McAuliffe

 


S/Sgt. William M. McAuliffe


    S/Sgt. William M. McAuliffe was born on June 6, 1918, to William & Ella McAuliffe.  With his brother and five sisters, he was raised at 907 West McKinley Street, Janesville, Wisconsin.  In high school, he was a halfback on the Janesville High School football team.  He was a member of the Janesville High School class of 1937.

    Right after graduating high school, William joined the Wisconsin National Guard's 32nd Tank Company.  In November, 1940, he traveled to Fort Knox, Kentucky, when the company was federalized as A Company, 192nd Tank Battalion.  William was known for his "free spirit" and rose and dropped in rank repeatedly.

    William took part in maneuvers in Louisiana in late summer 1941.  After the maneuvers, the battalion was ordered to remain at Camp Polk.  It was on the side of a hill that the soldiers were told they were being sent overseas.  Many of the men were allowed to go home to say their goodbyes.
    The reason for this move was because of an event that happened during the summer of 1941.  A squadron of American fighters was flying over Lingayen Gulf, on a routine patrol, when one of the pilots noticed something odd in the water.  He took his plane down and identified a flagged buoy in the water. and saw another flagged buoy in the distance.  The squadron flew toward it and came upon more buoys that lined up, in a straight line, for 30 miles to the northwest, in the direction of an Japanese occupied island, with a large radio transmitter, hundred of miles away.  The squadron continued its designated patrol and flew south to Mariveles before returning to Clark Field.  By the time the planes landed and reported what had been seen, it was too late to do anything that evening.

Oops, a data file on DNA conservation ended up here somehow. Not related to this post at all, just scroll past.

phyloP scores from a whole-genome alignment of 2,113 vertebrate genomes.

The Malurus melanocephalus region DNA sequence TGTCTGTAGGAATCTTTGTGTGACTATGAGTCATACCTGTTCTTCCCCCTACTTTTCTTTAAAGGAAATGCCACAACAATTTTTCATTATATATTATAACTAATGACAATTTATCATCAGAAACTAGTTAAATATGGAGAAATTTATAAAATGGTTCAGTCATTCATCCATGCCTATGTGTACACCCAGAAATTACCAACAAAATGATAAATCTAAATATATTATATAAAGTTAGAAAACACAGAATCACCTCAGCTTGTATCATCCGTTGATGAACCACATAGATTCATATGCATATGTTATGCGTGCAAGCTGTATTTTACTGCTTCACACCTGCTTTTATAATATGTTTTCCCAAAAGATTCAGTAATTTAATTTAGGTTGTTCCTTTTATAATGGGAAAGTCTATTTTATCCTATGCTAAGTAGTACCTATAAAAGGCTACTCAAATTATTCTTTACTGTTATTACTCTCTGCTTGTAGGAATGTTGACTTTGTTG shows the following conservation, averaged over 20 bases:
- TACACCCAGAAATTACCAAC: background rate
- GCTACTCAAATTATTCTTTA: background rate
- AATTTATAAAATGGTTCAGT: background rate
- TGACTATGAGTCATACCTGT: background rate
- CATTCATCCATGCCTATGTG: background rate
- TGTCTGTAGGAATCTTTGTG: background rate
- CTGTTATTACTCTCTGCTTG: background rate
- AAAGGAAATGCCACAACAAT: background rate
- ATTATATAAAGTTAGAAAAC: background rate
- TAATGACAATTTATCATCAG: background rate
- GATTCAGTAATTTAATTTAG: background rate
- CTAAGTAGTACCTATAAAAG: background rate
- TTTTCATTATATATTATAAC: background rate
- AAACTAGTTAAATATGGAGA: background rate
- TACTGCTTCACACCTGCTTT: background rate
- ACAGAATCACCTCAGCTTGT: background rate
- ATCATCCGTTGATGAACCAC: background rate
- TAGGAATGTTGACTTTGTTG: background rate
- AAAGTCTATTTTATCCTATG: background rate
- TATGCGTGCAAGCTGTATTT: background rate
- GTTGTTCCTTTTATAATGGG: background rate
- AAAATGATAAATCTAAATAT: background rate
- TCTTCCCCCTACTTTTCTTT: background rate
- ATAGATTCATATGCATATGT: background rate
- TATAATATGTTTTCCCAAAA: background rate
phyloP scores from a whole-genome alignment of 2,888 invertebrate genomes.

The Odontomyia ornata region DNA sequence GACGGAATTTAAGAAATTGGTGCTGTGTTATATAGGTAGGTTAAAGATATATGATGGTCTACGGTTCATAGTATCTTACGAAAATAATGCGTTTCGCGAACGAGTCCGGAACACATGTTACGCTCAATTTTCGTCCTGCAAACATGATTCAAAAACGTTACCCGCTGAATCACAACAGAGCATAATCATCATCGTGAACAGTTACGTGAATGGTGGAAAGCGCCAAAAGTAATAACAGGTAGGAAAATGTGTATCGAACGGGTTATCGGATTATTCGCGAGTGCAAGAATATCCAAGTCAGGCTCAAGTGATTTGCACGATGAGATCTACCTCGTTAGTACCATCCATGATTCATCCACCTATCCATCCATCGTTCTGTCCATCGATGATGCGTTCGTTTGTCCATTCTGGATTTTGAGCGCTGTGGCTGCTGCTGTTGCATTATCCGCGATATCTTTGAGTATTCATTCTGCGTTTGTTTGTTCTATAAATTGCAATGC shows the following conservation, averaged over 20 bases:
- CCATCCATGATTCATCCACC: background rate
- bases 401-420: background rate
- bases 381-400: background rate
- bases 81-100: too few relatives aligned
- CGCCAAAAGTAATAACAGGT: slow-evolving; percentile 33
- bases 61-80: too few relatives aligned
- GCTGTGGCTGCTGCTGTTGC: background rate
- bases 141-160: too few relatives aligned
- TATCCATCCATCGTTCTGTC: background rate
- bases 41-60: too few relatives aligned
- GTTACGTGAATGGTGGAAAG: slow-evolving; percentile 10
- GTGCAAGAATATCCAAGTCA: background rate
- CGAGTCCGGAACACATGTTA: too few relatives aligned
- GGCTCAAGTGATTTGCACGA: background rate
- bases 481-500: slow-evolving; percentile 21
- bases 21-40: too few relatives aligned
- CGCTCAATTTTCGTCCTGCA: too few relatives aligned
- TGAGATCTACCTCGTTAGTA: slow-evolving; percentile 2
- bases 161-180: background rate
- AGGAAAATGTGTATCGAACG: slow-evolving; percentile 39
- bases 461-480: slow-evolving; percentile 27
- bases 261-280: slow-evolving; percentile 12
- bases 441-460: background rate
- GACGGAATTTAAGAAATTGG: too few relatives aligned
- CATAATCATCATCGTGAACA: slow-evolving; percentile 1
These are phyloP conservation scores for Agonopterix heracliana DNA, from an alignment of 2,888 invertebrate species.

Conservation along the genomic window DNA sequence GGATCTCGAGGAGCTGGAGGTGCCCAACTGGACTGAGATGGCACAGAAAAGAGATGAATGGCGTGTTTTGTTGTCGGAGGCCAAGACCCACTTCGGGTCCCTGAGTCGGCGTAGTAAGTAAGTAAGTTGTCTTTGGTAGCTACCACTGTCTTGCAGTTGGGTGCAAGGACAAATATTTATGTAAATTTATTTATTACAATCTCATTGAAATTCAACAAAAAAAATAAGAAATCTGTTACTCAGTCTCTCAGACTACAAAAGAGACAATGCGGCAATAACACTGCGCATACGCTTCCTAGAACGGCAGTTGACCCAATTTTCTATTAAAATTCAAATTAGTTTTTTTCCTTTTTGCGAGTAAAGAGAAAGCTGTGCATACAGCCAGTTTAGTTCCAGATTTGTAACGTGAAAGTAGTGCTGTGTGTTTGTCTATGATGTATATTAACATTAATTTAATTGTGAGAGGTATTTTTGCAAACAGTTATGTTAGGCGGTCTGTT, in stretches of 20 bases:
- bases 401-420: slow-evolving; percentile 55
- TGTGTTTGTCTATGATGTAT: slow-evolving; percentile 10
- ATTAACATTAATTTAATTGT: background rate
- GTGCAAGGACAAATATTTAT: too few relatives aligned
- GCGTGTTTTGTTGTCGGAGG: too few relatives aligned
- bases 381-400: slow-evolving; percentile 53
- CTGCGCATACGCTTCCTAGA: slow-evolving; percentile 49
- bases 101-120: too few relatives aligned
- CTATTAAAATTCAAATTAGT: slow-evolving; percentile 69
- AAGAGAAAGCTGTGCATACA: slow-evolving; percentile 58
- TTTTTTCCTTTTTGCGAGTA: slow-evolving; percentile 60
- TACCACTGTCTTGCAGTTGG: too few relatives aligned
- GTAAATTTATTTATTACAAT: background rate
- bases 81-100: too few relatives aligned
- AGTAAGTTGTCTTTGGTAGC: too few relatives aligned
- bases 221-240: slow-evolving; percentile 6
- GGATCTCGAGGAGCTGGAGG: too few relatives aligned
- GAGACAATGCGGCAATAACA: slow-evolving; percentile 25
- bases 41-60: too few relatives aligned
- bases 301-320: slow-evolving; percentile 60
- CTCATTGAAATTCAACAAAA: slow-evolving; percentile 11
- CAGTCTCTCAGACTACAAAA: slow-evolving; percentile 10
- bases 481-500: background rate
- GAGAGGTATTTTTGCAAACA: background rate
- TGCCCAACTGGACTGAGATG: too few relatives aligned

The next morning, another squadron was sent to the area but the buoys had been picked up by a fishing boat which was seen making its way toward shore.  Since communication between and Air Corps and Navy was poor, the boat was not intercepted.  It was on August 15th that the decision was made to send the battalion to the Philippines.
    The battalion traveled by train routes to San Francisco, California, and were taken to Ft. McDowell on Angel Island by the ferry the U.S.A.T Frank M. Coxe.  On the island, they received inoculations and physicals from its medical detachment, and those members of the battalion who were found to have treatable medical conditions remained behind on the island and scheduled to rejoin the battalion at a later date, while other men were simply replaced.
   
    The 192nd was boarded onto the
U.S. A. T. Hugh L. Scott and sailed on Monday, October 27th.  During this part of the trip, many of the tankers suffered from seasickness.  Once they recovered, they spent their time breaking down machine guns, cleaning weapons, and doing KP.  The ship arrived at Honolulu, Hawaii, on Sunday, November 2nd and had a two day layover, so the soldiers were given shore leave so they could see the island.
    On Wednesday, November 5th, the ship sailed for Guam but took a southerly route away from the main shipping lanes.  It was at this time it was joined by, the heavy cruiser, the U.S.S. Louisville and, another transport, the S. S. Calvin Coolidge.  Sunday night, November 9th, the soldiers went to bed and when they awoke the next morning, it was Tuesday, November 11th.  During the night, while they slept, the ships had crossed the International Date Line.
    During this part of the voyage, on Saturday, November 15th, smoke from an unknown ship was seen on the horizon.  The Louisville revved up its engines, its bow came out of the water, and it shot off in the direction of the smoke.  It turned out the smoke was from a ship that belonged to a friendly country. During this part of the voyage, smoke from an unknown ship was seen on the horizon.  The cruiser that was escorting the two transports revved up its engines, its bow came out of the water, and it took off in the direction of the smoke.  It turned out that the unknown ship was from a friendly country.